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Is a Bird in the Hand Worth Two in the Bush?

A bird in the hand is worth more than two in the bush, if you don't kill it.

Source: Pixabay

[Article revised on 26 April 2020.]

According to the Bible, 'A living dog is better than a dead lion.' (Ecclesiastes 9:4). The earliest rendition of this proverb featuring birds instead of quadrupeds is to be found in Hugh Rhodes' Boke of Nature or School of Manners (1530), and may have been inspired by mediaeval falconry. Its current form first appears in John Ray's Hand-book of Proverbs (1670): 'A bird in the hand is worth two in the bush.' There is a similar proverb in the Czech language: 'A sparrow in the fist is better than a pigeon on the roof.' The proverb and its variants suggest that, given the choice, the promise of less is preferable to the possibility of more.

The famous Stanford marshmallow experiment, conducted on hundreds of mostly four- and five-year-old children, involved a simple binary choice: either eat this marshmallow, or hold back for 15 minutes and be given a second one. Follow-up studies carried out over 40 years found that the minority of children who had been able to hold out for a second marshmallow went on to enjoy significantly better life outcomes, including higher test scores, better social skills, and less substance misuse.

But what if the delay is longer than 15 minutes—say, 15 or 30 years? And what if there is only the possibility, but not the guarantee, of a second marshmallow? The philosopher Epicurus of Samos (341-270 BC) identified happiness with the pursuit of pleasure and the avoidance of pain: pleasure, he argued, is the highest good, and anything else that is good is only so by virtue of the immediate or deferred pleasure that it can procure. However, not everything that is pleasurable should be pursued, and not everything that is painful should be avoided. Instead, a kind of hedonistic calculus should be applied to determine which things are likely to result in the greatest pleasure over time. If, for example, my blood sugars are so low that I am about to collapse, it would make a lot more sense to eat the marshmallow rather than hold out for another.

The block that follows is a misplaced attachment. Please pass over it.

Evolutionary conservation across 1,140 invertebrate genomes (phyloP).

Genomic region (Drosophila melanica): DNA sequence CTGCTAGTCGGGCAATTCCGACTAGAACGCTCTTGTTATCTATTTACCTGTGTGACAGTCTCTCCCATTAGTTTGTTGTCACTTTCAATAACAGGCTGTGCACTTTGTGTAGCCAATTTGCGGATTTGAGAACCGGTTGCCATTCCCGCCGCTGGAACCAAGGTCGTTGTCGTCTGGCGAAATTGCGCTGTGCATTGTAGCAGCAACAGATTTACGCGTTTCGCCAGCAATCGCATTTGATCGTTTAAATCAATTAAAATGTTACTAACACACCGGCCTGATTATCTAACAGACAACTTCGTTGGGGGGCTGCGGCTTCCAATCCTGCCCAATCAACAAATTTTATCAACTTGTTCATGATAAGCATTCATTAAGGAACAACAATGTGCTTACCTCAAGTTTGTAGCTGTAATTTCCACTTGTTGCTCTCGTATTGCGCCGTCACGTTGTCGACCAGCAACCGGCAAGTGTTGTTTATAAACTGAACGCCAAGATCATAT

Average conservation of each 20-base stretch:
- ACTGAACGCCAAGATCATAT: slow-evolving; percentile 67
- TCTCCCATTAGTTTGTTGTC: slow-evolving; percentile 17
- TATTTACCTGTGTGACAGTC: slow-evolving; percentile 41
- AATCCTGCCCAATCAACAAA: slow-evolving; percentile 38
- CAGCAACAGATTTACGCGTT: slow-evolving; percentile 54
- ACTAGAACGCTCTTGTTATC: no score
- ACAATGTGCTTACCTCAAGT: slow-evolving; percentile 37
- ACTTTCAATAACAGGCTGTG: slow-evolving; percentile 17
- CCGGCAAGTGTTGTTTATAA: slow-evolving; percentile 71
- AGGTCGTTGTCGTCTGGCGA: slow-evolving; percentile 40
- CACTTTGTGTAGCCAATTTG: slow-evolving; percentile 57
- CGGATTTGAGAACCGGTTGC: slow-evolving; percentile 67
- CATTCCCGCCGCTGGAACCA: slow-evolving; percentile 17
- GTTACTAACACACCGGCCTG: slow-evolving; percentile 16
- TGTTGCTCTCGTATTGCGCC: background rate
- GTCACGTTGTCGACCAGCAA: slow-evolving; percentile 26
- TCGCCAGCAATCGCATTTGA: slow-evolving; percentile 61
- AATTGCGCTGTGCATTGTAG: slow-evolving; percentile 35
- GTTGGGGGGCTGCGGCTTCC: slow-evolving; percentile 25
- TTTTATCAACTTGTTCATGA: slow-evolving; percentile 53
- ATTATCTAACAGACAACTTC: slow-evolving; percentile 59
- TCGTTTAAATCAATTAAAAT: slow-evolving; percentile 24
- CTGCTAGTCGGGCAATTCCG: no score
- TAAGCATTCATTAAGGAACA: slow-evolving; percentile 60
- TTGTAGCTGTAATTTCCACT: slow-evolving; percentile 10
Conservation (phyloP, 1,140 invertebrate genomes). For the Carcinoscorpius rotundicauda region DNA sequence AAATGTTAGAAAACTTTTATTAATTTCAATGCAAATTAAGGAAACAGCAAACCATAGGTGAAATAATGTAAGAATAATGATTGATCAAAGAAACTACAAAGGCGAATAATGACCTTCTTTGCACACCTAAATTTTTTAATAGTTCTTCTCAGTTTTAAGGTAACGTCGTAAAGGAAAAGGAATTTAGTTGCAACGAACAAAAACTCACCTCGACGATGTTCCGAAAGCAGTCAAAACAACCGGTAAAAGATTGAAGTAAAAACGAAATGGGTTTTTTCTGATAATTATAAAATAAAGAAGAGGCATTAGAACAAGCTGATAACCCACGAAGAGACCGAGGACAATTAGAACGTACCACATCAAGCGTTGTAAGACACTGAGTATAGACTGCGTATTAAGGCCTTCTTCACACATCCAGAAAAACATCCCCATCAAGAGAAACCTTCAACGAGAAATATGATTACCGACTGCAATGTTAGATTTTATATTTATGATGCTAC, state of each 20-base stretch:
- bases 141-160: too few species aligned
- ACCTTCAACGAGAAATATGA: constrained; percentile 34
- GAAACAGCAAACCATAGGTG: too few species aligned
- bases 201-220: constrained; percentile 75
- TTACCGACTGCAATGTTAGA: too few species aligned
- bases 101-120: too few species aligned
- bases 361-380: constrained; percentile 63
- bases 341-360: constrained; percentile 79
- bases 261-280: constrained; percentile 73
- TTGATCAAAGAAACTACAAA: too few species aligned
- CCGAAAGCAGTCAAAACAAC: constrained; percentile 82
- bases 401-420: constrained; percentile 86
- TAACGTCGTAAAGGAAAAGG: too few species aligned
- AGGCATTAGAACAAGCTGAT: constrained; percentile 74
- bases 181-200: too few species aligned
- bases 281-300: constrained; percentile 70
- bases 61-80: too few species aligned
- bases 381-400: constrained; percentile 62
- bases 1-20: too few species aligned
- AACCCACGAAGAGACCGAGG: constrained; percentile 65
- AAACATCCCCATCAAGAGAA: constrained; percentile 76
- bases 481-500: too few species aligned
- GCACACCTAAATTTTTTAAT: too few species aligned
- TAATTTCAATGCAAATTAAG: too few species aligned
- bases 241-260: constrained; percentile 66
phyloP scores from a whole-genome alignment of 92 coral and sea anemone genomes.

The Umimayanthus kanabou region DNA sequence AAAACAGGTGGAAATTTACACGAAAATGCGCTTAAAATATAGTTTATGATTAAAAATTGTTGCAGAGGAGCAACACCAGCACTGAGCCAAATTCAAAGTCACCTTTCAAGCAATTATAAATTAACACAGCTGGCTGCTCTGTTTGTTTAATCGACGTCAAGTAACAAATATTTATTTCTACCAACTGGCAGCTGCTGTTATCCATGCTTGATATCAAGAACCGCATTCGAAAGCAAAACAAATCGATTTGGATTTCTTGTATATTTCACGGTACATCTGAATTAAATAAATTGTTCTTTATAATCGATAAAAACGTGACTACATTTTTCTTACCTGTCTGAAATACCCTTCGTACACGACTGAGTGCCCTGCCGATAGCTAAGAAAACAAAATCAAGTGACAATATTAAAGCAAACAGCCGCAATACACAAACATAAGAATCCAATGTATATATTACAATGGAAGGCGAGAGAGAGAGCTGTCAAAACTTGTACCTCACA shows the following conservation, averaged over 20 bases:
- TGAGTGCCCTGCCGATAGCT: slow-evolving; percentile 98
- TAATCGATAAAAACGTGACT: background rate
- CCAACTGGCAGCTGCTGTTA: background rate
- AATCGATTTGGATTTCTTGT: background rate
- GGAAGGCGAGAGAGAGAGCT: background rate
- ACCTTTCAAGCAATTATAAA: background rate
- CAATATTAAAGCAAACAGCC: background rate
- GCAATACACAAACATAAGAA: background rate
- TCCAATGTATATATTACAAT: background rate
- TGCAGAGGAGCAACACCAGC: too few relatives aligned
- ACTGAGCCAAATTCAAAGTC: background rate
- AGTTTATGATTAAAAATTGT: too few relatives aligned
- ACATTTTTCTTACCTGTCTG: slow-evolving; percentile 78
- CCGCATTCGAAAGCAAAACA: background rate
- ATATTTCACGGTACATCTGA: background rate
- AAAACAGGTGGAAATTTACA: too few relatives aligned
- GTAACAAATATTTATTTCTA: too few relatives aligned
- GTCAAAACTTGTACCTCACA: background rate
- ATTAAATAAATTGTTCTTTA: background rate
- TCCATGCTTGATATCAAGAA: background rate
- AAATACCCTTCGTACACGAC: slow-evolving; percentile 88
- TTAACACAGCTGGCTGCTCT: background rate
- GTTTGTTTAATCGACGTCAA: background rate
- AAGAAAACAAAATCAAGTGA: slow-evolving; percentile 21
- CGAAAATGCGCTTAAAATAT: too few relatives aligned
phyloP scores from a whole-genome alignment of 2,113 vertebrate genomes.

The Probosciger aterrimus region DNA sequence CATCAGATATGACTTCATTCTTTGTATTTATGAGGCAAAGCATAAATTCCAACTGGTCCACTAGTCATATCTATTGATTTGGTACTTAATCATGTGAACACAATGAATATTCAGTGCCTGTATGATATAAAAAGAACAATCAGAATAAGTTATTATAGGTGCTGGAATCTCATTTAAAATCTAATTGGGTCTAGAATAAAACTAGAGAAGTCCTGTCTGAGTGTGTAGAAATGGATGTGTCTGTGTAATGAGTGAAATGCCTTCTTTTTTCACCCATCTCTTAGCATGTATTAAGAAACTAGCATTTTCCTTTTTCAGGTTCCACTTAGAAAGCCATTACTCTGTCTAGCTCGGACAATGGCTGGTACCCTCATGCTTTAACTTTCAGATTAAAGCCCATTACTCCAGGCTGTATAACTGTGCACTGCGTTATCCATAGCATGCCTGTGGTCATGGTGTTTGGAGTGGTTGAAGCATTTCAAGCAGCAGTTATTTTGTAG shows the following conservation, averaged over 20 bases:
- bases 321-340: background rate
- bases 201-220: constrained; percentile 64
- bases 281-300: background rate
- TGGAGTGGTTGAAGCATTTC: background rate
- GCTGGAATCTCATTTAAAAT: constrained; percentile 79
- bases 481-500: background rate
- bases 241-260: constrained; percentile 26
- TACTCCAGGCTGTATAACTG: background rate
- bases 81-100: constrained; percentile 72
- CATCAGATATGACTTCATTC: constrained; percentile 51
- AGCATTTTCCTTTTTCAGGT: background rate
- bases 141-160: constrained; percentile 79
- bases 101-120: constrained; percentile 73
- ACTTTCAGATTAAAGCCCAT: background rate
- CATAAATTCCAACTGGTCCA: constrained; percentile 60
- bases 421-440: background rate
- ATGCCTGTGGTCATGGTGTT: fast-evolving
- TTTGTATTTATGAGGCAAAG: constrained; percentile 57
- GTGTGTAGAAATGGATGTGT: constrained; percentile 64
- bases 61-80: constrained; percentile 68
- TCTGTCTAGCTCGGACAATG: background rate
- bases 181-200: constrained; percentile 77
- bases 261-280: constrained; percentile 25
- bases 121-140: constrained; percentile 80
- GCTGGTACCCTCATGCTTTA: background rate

Pleasure, said Epicurus, often arises from the satisfaction of desire, and pain from its frustration. Thus, any desire should either be satisfied to yield pleasure or eliminated to avoid pain, and, overall, it is elimination that should be preferred. There are, says Epicurus, three types of desires:

  1. natural and necessary desires such as those for food and shelter which are difficult to eliminate but naturally limited and both easy and highly pleasurable to satisfy;
  2. natural but non-necessary desires such as those for luxury food and accommodation; and
  3. vain desires such as those for fame, power, or wealth which are inculcated by society and which are not naturally limited and neither easy nor highly pleasurable to satisfy.

Clearly, our avian proverb best applies to the first of the three classes of desires.

But it is also pertinent to the other two in this sense. Future-orientation detracts from the present moment, shifting our focus from what we have and can enjoy to what we lack and cannot. In many cases, future-orientation is little more than a form of fear or greed, both of which are manifestations of insecurity. Gratitude, in contrast, is the feeling of appreciation for what we already have.

Studies have linked gratitude with increased satisfaction, motivation, and energy; better sleep and health; and reduced stress and sadness. On a more spiritual level, gratitude promotes consciousness, enthusiasm, joy, empathy, and tranquility, while protecting from anxiety, sadness, loneliness, regret, and envy, with which it is fundamentally incompatible. All this it does because it opens us up onto a bigger and better perspective, shifting our focus from what we lack or strive for to all that we already have, to the bounty that surrounds us, and, above all, to life itself, which is the fount of all opportunity and possibility.

The complete verse from Ecclesiastes is:

For to him that is joined to all the living there is hope: for a living dog is better than a dead lion.

Seen in this light, a bird in the hand is worth much more than two in the bush, if only you don't strangle it.

Neel Burton is author of For Better For Worse and other books.